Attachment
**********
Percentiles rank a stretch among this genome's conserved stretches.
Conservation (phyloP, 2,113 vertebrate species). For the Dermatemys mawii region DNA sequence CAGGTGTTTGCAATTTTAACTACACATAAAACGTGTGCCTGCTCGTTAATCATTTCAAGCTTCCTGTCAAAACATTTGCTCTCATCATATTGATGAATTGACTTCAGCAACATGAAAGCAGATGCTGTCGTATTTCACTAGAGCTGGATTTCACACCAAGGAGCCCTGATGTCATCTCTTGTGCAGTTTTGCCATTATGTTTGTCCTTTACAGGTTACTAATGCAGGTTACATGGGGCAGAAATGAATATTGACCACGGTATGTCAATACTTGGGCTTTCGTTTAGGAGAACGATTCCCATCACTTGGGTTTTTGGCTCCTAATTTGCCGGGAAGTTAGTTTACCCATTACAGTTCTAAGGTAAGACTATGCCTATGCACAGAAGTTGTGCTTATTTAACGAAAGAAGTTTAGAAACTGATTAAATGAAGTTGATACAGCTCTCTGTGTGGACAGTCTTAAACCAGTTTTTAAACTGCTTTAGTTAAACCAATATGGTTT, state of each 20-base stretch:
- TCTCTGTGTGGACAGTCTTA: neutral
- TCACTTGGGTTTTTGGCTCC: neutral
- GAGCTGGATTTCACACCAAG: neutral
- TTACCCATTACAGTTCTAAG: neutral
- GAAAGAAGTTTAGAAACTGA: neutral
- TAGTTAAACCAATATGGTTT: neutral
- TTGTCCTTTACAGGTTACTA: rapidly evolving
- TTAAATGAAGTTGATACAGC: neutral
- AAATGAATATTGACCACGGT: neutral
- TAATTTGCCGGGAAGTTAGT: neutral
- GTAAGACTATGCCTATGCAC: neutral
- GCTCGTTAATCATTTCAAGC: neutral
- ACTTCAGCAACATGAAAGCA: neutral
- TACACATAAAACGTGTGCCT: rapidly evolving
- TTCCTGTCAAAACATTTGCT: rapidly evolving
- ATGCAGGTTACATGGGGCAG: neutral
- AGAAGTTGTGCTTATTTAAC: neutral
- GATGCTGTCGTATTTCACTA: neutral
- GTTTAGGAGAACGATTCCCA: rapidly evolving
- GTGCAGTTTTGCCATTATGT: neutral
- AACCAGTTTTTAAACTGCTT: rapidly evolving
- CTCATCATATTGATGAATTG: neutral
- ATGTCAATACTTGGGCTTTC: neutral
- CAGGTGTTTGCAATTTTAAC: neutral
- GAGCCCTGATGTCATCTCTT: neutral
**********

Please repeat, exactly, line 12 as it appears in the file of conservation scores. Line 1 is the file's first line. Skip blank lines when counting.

- TAATTTGCCGGGAAGTTAGT: neutral